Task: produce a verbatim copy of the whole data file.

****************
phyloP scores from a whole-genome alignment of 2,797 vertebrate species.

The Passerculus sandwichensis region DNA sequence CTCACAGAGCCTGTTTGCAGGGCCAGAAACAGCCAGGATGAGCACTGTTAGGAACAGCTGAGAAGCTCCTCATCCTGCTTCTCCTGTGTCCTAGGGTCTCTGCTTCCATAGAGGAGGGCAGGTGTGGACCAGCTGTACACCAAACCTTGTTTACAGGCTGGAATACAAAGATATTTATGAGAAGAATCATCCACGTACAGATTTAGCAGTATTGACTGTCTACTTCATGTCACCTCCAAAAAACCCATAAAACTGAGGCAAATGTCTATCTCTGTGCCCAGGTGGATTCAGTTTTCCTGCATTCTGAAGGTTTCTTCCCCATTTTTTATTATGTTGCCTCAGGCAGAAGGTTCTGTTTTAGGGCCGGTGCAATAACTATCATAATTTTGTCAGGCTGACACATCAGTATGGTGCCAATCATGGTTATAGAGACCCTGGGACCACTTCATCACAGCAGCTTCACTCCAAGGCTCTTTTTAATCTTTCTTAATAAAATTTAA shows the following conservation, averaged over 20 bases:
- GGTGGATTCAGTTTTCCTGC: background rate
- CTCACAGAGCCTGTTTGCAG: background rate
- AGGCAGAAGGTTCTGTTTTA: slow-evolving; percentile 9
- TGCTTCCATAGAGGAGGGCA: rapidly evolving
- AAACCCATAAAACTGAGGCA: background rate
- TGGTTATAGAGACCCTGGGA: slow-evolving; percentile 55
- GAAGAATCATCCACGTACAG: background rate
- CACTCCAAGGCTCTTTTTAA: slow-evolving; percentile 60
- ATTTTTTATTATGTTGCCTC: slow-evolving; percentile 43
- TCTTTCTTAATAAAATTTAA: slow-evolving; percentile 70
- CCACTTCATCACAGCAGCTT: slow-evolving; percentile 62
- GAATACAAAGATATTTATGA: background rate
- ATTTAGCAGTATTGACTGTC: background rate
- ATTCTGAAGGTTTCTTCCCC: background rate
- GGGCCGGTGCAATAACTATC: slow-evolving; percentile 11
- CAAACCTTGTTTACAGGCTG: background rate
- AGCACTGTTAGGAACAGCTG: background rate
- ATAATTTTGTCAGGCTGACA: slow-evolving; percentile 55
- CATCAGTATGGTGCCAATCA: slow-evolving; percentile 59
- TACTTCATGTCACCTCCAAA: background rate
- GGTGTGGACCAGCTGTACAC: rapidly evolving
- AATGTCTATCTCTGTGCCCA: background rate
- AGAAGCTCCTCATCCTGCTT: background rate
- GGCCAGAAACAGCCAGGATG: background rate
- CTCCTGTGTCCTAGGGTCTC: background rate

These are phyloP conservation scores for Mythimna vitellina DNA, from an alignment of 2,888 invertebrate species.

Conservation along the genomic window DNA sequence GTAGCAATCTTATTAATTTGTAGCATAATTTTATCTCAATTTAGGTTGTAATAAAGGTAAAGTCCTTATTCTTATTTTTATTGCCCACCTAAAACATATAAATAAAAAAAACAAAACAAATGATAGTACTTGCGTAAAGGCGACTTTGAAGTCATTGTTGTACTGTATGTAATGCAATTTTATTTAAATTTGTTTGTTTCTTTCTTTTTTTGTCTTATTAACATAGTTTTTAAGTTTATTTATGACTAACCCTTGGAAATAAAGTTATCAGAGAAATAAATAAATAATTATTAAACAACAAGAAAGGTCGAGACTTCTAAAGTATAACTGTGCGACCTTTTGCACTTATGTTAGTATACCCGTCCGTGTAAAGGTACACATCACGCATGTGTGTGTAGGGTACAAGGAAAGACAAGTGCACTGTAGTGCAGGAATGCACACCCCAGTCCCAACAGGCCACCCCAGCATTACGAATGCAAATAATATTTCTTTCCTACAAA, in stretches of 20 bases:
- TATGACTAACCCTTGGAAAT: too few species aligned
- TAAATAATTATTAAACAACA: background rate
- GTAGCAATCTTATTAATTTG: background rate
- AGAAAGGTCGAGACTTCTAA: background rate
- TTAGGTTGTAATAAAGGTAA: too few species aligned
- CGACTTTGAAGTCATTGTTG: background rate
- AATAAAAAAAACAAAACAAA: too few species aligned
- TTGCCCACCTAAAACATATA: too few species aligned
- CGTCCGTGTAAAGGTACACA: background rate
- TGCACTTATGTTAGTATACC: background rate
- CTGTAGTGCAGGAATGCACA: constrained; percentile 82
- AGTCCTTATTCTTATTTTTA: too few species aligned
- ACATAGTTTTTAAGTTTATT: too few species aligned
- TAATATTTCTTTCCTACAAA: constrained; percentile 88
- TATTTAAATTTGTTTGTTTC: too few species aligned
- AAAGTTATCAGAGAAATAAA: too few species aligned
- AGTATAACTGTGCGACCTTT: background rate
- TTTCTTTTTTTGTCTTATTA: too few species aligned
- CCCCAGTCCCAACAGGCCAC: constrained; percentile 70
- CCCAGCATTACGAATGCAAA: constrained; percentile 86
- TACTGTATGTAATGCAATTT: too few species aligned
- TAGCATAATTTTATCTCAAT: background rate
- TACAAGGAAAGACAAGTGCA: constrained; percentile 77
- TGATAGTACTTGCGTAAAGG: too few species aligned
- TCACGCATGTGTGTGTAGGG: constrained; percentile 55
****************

phyloP scores from a whole-genome alignment of 2,797 vertebrate species.

The Passerculus sandwichensis region DNA sequence CTCACAGAGCCTGTTTGCAGGGCCAGAAACAGCCAGGATGAGCACTGTTAGGAACAGCTGAGAAGCTCCTCATCCTGCTTCTCCTGTGTCCTAGGGTCTCTGCTTCCATAGAGGAGGGCAGGTGTGGACCAGCTGTACACCAAACCTTGTTTACAGGCTGGAATACAAAGATATTTATGAGAAGAATCATCCACGTACAGATTTAGCAGTATTGACTGTCTACTTCATGTCACCTCCAAAAAACCCATAAAACTGAGGCAAATGTCTATCTCTGTGCCCAGGTGGATTCAGTTTTCCTGCATTCTGAAGGTTTCTTCCCCATTTTTTATTATGTTGCCTCAGGCAGAAGGTTCTGTTTTAGGGCCGGTGCAATAACTATCATAATTTTGTCAGGCTGACACATCAGTATGGTGCCAATCATGGTTATAGAGACCCTGGGACCACTTCATCACAGCAGCTTCACTCCAAGGCTCTTTTTAATCTTTCTTAATAAAATTTAA shows the following conservation, averaged over 20 bases:
- GGTGGATTCAGTTTTCCTGC: background rate
- CTCACAGAGCCTGTTTGCAG: background rate
- AGGCAGAAGGTTCTGTTTTA: slow-evolving; percentile 9
- TGCTTCCATAGAGGAGGGCA: rapidly evolving
- AAACCCATAAAACTGAGGCA: background rate
- TGGTTATAGAGACCCTGGGA: slow-evolving; percentile 55
- GAAGAATCATCCACGTACAG: background rate
- CACTCCAAGGCTCTTTTTAA: slow-evolving; percentile 60
- ATTTTTTATTATGTTGCCTC: slow-evolving; percentile 43
- TCTTTCTTAATAAAATTTAA: slow-evolving; percentile 70
- CCACTTCATCACAGCAGCTT: slow-evolving; percentile 62
- GAATACAAAGATATTTATGA: background rate
- ATTTAGCAGTATTGACTGTC: background rate
- ATTCTGAAGGTTTCTTCCCC: background rate
- GGGCCGGTGCAATAACTATC: slow-evolving; percentile 11
- CAAACCTTGTTTACAGGCTG: background rate
- AGCACTGTTAGGAACAGCTG: background rate
- ATAATTTTGTCAGGCTGACA: slow-evolving; percentile 55
- CATCAGTATGGTGCCAATCA: slow-evolving; percentile 59
- TACTTCATGTCACCTCCAAA: background rate
- GGTGTGGACCAGCTGTACAC: rapidly evolving
- AATGTCTATCTCTGTGCCCA: background rate
- AGAAGCTCCTCATCCTGCTT: background rate
- GGCCAGAAACAGCCAGGATG: background rate
- CTCCTGTGTCCTAGGGTCTC: background rate

These are phyloP conservation scores for Mythimna vitellina DNA, from an alignment of 2,888 invertebrate species.

Conservation along the genomic window DNA sequence GTAGCAATCTTATTAATTTGTAGCATAATTTTATCTCAATTTAGGTTGTAATAAAGGTAAAGTCCTTATTCTTATTTTTATTGCCCACCTAAAACATATAAATAAAAAAAACAAAACAAATGATAGTACTTGCGTAAAGGCGACTTTGAAGTCATTGTTGTACTGTATGTAATGCAATTTTATTTAAATTTGTTTGTTTCTTTCTTTTTTTGTCTTATTAACATAGTTTTTAAGTTTATTTATGACTAACCCTTGGAAATAAAGTTATCAGAGAAATAAATAAATAATTATTAAACAACAAGAAAGGTCGAGACTTCTAAAGTATAACTGTGCGACCTTTTGCACTTATGTTAGTATACCCGTCCGTGTAAAGGTACACATCACGCATGTGTGTGTAGGGTACAAGGAAAGACAAGTGCACTGTAGTGCAGGAATGCACACCCCAGTCCCAACAGGCCACCCCAGCATTACGAATGCAAATAATATTTCTTTCCTACAAA, in stretches of 20 bases:
- TATGACTAACCCTTGGAAAT: too few species aligned
- TAAATAATTATTAAACAACA: background rate
- GTAGCAATCTTATTAATTTG: background rate
- AGAAAGGTCGAGACTTCTAA: background rate
- TTAGGTTGTAATAAAGGTAA: too few species aligned
- CGACTTTGAAGTCATTGTTG: background rate
- AATAAAAAAAACAAAACAAA: too few species aligned
- TTGCCCACCTAAAACATATA: too few species aligned
- CGTCCGTGTAAAGGTACACA: background rate
- TGCACTTATGTTAGTATACC: background rate
- CTGTAGTGCAGGAATGCACA: constrained; percentile 82
- AGTCCTTATTCTTATTTTTA: too few species aligned
- ACATAGTTTTTAAGTTTATT: too few species aligned
- TAATATTTCTTTCCTACAAA: constrained; percentile 88
- TATTTAAATTTGTTTGTTTC: too few species aligned
- AAAGTTATCAGAGAAATAAA: too few species aligned
- AGTATAACTGTGCGACCTTT: background rate
- TTTCTTTTTTTGTCTTATTA: too few species aligned
- CCCCAGTCCCAACAGGCCAC: constrained; percentile 70
- CCCAGCATTACGAATGCAAA: constrained; percentile 86
- TACTGTATGTAATGCAATTT: too few species aligned
- TAGCATAATTTTATCTCAAT: background rate
- TACAAGGAAAGACAAGTGCA: constrained; percentile 77
- TGATAGTACTTGCGTAAAGG: too few species aligned
- TCACGCATGTGTGTGTAGGG: constrained; percentile 55